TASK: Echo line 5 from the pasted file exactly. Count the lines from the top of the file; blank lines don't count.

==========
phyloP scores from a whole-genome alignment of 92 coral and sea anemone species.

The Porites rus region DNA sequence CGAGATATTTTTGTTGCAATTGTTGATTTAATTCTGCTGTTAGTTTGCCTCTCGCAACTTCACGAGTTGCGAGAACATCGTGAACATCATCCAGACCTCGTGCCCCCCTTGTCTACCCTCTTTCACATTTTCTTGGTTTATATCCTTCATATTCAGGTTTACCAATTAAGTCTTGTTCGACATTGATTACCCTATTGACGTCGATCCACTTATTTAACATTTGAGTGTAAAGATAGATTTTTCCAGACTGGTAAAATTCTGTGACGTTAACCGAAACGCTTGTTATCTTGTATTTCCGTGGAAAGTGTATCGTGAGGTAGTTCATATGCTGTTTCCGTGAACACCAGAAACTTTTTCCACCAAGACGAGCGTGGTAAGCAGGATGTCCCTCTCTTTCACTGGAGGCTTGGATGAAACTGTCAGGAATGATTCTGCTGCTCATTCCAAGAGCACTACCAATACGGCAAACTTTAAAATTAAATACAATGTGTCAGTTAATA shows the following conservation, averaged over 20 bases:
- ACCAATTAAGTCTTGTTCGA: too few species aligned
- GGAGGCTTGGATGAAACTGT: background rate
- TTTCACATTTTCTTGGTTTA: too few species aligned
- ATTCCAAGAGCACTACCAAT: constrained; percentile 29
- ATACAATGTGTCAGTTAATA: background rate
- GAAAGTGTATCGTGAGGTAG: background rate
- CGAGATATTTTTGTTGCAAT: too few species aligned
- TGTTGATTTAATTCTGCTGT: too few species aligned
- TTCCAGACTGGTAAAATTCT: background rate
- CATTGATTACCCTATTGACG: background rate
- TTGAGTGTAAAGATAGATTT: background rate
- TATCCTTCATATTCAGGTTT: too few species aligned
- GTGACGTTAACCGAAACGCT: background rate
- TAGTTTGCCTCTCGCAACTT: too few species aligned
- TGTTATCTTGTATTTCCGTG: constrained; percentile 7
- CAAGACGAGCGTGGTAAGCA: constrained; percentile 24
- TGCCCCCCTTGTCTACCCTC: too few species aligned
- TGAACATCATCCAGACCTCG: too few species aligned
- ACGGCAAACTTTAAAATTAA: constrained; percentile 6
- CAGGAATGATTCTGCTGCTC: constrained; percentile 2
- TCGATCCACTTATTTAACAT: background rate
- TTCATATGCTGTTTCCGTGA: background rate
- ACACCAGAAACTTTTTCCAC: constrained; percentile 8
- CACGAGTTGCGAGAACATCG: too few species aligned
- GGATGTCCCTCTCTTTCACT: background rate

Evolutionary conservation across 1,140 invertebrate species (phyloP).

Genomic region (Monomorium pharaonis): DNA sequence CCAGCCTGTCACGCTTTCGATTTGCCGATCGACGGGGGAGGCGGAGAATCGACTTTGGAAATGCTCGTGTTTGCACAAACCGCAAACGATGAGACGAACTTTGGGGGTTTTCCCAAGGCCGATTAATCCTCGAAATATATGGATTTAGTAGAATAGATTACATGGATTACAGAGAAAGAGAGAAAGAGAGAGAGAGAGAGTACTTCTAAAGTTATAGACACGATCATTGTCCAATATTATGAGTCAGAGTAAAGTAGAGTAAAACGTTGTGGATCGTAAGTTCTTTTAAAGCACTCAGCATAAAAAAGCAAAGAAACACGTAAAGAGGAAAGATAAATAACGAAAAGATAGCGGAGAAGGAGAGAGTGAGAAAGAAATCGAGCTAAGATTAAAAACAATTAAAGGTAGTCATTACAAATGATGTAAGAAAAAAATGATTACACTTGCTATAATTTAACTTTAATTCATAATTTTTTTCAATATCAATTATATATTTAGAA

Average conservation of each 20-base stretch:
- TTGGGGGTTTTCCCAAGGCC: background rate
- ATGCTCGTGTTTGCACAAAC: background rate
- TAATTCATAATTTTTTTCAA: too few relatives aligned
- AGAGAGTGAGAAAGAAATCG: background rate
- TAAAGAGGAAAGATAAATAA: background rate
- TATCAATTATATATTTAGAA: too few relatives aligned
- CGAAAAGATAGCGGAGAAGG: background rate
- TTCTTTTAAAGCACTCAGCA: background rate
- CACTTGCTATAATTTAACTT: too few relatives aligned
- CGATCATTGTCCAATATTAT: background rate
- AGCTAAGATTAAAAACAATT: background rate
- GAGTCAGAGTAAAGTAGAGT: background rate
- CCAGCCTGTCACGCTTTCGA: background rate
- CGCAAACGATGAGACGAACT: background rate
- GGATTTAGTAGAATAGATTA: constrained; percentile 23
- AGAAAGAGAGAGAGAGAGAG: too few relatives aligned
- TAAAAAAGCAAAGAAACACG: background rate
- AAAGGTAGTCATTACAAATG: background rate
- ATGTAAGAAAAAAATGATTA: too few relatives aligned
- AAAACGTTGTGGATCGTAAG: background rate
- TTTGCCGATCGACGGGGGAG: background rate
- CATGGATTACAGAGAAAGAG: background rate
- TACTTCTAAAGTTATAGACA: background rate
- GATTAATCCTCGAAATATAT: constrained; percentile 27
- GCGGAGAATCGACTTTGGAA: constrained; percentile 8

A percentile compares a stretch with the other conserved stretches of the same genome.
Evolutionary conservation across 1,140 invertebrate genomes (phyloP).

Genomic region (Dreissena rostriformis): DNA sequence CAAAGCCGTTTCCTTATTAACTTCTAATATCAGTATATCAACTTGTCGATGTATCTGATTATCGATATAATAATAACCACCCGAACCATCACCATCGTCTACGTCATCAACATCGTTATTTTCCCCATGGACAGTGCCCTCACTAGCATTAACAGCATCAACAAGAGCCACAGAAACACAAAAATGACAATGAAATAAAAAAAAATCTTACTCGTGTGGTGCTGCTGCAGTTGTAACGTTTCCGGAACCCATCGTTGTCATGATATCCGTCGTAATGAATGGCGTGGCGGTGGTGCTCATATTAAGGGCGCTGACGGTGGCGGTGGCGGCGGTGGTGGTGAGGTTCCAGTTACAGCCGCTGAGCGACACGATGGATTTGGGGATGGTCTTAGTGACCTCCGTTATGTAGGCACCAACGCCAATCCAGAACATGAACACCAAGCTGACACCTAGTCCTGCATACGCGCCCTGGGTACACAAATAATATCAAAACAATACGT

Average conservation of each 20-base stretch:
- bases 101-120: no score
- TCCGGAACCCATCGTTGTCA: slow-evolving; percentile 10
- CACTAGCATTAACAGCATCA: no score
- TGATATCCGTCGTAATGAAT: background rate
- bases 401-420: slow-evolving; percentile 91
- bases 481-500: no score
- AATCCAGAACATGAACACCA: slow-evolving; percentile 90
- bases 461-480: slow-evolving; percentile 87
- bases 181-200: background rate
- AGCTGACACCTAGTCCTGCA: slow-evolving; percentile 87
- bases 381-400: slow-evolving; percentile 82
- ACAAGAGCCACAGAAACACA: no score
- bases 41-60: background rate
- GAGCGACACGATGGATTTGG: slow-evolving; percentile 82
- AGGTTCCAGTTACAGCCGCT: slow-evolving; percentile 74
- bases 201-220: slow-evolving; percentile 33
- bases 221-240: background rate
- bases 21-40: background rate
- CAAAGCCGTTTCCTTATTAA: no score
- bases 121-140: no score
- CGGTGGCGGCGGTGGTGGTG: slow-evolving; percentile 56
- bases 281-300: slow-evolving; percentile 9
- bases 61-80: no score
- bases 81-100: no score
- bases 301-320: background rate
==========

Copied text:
- TTTCACATTTTCTTGGTTTA: too few species aligned